Christ came to proclaim good news to the poor. Poverty is about more than money. My people and I live in a world where substance abuse is claiming lives all around us. People are addicted to alcohol, opioids, narcotics, and a host of other substances. Some of the people who are in the midst of these addictions open their eyes in sobriety and only see hopelessness and death. When we look in ourselves, do we see people who have experienced the risen Savior? Do we see in ourselves children of God who walk in hope? Can we dream of a world remade in your image where the hopelessness they feel is overshadowed by life? Can we share with them a world in which death has been overcome by life? Can we dream of a world where people look at one who should be dead or a ghost and find a Savior who is alive?

Christ came to restore sight to the blind. Blindness is about more than sight. Blindness is a way of life. The blind are often forced to trust others with their safety, their wellbeing, and their journey from one place to another. The blind are vulnerable in ways people with sight are not. Can we proclaim a world where people truly see the way and find hope beyond death, a place where none of us can truly see? When we examine ourselves, do we see beyond the curtain of death? In other words John, how can I invite people to ponder resurrection beyond their sight?

Christ came to set prisoners free, to break oppression, and to proclaim the Lord’s favor. John, how do I invite people to take a close look and see if they are shackled to things that just drag them down? John, you knew favor. When we celebrate the Lord’s table, we do not often draw attention to the fact that you were right there, sitting by Jesus’ side as the powerful words we remember were spoken…

Actually, that’s not true. You were not just sitting by Jesus’ side. You were reclining with Jesus. You were at peace with a teacher you loved and who loved you back. For all the oppression of Romans and pressures from religious leaders that might stand outside the door, you were at peace with Jesus. For all of the people who were planning to bind up Jesus in chains and for all of the challenges ahead, you were at peace with Jesus. You, John, of all people, knew what it means to be at peace with the person who was revealed to be the very image of God made flesh.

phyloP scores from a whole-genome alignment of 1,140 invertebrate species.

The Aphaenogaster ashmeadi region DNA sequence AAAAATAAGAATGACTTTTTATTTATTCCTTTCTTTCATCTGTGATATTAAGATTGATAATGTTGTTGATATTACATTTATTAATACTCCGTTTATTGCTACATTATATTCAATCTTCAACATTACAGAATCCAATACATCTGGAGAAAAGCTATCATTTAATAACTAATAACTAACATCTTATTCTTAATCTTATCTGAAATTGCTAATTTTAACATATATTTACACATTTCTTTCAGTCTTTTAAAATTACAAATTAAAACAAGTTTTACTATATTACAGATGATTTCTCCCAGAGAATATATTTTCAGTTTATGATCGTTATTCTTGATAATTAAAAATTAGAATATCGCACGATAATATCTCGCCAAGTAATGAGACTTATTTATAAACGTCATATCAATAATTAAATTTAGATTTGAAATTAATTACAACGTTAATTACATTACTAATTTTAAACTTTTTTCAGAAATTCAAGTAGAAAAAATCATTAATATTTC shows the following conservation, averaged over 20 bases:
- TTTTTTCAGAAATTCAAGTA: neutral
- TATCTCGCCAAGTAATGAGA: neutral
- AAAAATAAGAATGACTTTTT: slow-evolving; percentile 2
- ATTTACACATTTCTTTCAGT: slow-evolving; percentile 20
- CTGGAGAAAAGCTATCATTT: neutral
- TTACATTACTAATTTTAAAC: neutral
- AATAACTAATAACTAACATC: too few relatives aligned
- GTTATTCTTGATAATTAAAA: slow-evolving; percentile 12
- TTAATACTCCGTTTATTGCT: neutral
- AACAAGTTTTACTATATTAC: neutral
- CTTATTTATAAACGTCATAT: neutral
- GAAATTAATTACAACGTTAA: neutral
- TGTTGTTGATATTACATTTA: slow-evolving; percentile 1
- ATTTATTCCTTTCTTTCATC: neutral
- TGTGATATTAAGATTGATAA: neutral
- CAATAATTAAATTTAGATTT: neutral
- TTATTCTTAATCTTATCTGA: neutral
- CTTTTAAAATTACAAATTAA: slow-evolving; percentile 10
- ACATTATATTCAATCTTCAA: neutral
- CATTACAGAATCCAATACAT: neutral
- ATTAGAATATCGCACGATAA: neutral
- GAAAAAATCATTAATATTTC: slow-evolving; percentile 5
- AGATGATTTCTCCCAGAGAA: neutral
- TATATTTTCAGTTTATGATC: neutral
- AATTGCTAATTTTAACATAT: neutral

How do I invite people to be at peace like you? How do I find ways to cultivate that peace within myself? There are so many things we let take us captive John. We live in fear of war and sorrow. We live in fear of cancer and heartbreak. We live in fear of loss. We have been taught that perfect love casts out fear (1 John 4:18). As one who reclined with perfect love, saw that love resurrected from the grave, and as one who spent his life teaching others about that love, how do we believe like you believed? How do we live as you lived?

John, I realize that you cannot really write back. Patmos is another time and place isolated by nearly 2,000 years and a world of cultural differences. Still, perhaps the Holy Spirit can help us with answers to these questions. Your gospel did tell us that Christ would leave an Advocate who would teach us on God’s behalf. While I await God’s response through the Holy Spirit, I will say that I look forward to seeing you at the resurrection on the final day. Until then, may you rest in God’s peace.

May all honor, glory, and power be given to the God we both love,

Rev. Robert Dean
Maine Federated Church
Many miles and years in the future.